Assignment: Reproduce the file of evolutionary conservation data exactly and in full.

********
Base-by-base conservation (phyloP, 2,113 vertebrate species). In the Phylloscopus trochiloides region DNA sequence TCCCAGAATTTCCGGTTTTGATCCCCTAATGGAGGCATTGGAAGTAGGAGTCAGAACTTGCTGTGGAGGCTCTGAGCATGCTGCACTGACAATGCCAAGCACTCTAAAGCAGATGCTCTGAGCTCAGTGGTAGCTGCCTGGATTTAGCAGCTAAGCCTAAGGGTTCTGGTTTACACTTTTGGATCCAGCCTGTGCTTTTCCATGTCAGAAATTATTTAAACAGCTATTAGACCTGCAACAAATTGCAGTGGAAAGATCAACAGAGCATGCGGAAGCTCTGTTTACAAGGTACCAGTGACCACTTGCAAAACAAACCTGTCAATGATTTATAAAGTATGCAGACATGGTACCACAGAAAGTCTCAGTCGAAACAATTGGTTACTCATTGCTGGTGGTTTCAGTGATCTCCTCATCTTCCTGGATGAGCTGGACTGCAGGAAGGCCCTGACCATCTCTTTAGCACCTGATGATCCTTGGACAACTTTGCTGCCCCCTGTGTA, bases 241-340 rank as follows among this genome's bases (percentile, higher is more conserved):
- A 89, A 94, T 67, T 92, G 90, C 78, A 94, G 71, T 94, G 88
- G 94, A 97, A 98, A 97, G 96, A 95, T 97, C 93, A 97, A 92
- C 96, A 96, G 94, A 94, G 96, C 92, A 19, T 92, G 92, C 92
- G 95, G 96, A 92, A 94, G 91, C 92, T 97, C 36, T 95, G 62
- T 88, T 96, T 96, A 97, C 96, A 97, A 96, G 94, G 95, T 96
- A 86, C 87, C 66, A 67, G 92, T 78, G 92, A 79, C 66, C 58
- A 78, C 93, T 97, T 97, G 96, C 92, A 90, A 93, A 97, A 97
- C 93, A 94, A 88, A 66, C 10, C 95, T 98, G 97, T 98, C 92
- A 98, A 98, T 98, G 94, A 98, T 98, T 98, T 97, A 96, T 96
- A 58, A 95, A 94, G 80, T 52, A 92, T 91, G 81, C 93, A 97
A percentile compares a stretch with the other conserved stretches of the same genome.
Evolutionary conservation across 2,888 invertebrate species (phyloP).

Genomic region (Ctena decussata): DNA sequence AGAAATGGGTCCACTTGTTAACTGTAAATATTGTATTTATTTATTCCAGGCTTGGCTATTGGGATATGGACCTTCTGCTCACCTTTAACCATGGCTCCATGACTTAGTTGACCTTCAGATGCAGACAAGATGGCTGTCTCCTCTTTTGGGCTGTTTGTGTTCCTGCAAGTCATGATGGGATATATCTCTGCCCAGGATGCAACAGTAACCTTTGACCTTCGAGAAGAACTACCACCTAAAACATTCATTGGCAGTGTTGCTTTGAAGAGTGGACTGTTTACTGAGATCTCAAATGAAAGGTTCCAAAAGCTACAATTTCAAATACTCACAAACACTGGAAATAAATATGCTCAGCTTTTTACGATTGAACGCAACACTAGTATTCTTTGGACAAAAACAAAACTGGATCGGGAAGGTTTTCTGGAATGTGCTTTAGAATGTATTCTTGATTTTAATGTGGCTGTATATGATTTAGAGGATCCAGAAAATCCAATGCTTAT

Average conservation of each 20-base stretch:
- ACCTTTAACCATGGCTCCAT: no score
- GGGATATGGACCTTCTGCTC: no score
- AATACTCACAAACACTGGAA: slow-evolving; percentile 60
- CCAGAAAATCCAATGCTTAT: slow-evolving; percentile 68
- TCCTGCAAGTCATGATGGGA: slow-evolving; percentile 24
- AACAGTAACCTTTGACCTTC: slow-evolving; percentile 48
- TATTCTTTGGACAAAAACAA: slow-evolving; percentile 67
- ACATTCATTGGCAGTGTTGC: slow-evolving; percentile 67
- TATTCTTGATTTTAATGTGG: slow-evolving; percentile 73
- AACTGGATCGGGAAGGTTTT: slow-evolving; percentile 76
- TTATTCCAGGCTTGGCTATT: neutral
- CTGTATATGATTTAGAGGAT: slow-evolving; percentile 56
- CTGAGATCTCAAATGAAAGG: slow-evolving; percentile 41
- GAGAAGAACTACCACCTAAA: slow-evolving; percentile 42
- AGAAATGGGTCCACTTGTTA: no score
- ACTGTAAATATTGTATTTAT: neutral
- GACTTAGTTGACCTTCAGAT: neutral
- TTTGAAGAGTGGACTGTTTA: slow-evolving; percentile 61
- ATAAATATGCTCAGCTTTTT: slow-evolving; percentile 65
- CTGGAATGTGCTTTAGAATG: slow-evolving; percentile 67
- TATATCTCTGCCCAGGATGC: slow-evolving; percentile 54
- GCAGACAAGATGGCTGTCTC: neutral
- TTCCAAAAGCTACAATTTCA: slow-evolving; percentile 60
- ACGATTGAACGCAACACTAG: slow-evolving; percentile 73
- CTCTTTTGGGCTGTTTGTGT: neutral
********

Base-by-base conservation (phyloP, 2,113 vertebrate species). In the Phylloscopus trochiloides region DNA sequence TCCCAGAATTTCCGGTTTTGATCCCCTAATGGAGGCATTGGAAGTAGGAGTCAGAACTTGCTGTGGAGGCTCTGAGCATGCTGCACTGACAATGCCAAGCACTCTAAAGCAGATGCTCTGAGCTCAGTGGTAGCTGCCTGGATTTAGCAGCTAAGCCTAAGGGTTCTGGTTTACACTTTTGGATCCAGCCTGTGCTTTTCCATGTCAGAAATTATTTAAACAGCTATTAGACCTGCAACAAATTGCAGTGGAAAGATCAACAGAGCATGCGGAAGCTCTGTTTACAAGGTACCAGTGACCACTTGCAAAACAAACCTGTCAATGATTTATAAAGTATGCAGACATGGTACCACAGAAAGTCTCAGTCGAAACAATTGGTTACTCATTGCTGGTGGTTTCAGTGATCTCCTCATCTTCCTGGATGAGCTGGACTGCAGGAAGGCCCTGACCATCTCTTTAGCACCTGATGATCCTTGGACAACTTTGCTGCCCCCTGTGTA, bases 241-340 rank as follows among this genome's bases (percentile, higher is more conserved):
- A 89, A 94, T 67, T 92, G 90, C 78, A 94, G 71, T 94, G 88
- G 94, A 97, A 98, A 97, G 96, A 95, T 97, C 93, A 97, A 92
- C 96, A 96, G 94, A 94, G 96, C 92, A 19, T 92, G 92, C 92
- G 95, G 96, A 92, A 94, G 91, C 92, T 97, C 36, T 95, G 62
- T 88, T 96, T 96, A 97, C 96, A 97, A 96, G 94, G 95, T 96
- A 86, C 87, C 66, A 67, G 92, T 78, G 92, A 79, C 66, C 58
- A 78, C 93, T 97, T 97, G 96, C 92, A 90, A 93, A 97, A 97
- C 93, A 94, A 88, A 66, C 10, C 95, T 98, G 97, T 98, C 92
- A 98, A 98, T 98, G 94, A 98, T 98, T 98, T 97, A 96, T 96
- A 58, A 95, A 94, G 80, T 52, A 92, T 91, G 81, C 93, A 97
A percentile compares a stretch with the other conserved stretches of the same genome.
Evolutionary conservation across 2,888 invertebrate species (phyloP).

Genomic region (Ctena decussata): DNA sequence AGAAATGGGTCCACTTGTTAACTGTAAATATTGTATTTATTTATTCCAGGCTTGGCTATTGGGATATGGACCTTCTGCTCACCTTTAACCATGGCTCCATGACTTAGTTGACCTTCAGATGCAGACAAGATGGCTGTCTCCTCTTTTGGGCTGTTTGTGTTCCTGCAAGTCATGATGGGATATATCTCTGCCCAGGATGCAACAGTAACCTTTGACCTTCGAGAAGAACTACCACCTAAAACATTCATTGGCAGTGTTGCTTTGAAGAGTGGACTGTTTACTGAGATCTCAAATGAAAGGTTCCAAAAGCTACAATTTCAAATACTCACAAACACTGGAAATAAATATGCTCAGCTTTTTACGATTGAACGCAACACTAGTATTCTTTGGACAAAAACAAAACTGGATCGGGAAGGTTTTCTGGAATGTGCTTTAGAATGTATTCTTGATTTTAATGTGGCTGTATATGATTTAGAGGATCCAGAAAATCCAATGCTTAT

Average conservation of each 20-base stretch:
- ACCTTTAACCATGGCTCCAT: no score
- GGGATATGGACCTTCTGCTC: no score
- AATACTCACAAACACTGGAA: slow-evolving; percentile 60
- CCAGAAAATCCAATGCTTAT: slow-evolving; percentile 68
- TCCTGCAAGTCATGATGGGA: slow-evolving; percentile 24
- AACAGTAACCTTTGACCTTC: slow-evolving; percentile 48
- TATTCTTTGGACAAAAACAA: slow-evolving; percentile 67
- ACATTCATTGGCAGTGTTGC: slow-evolving; percentile 67
- TATTCTTGATTTTAATGTGG: slow-evolving; percentile 73
- AACTGGATCGGGAAGGTTTT: slow-evolving; percentile 76
- TTATTCCAGGCTTGGCTATT: neutral
- CTGTATATGATTTAGAGGAT: slow-evolving; percentile 56
- CTGAGATCTCAAATGAAAGG: slow-evolving; percentile 41
- GAGAAGAACTACCACCTAAA: slow-evolving; percentile 42
- AGAAATGGGTCCACTTGTTA: no score
- ACTGTAAATATTGTATTTAT: neutral
- GACTTAGTTGACCTTCAGAT: neutral
- TTTGAAGAGTGGACTGTTTA: slow-evolving; percentile 61
- ATAAATATGCTCAGCTTTTT: slow-evolving; percentile 65
- CTGGAATGTGCTTTAGAATG: slow-evolving; percentile 67
- TATATCTCTGCCCAGGATGC: slow-evolving; percentile 54
- GCAGACAAGATGGCTGTCTC: neutral
- TTCCAAAAGCTACAATTTCA: slow-evolving; percentile 60
- ACGATTGAACGCAACACTAG: slow-evolving; percentile 73
- CTCTTTTGGGCTGTTTGTGT: neutral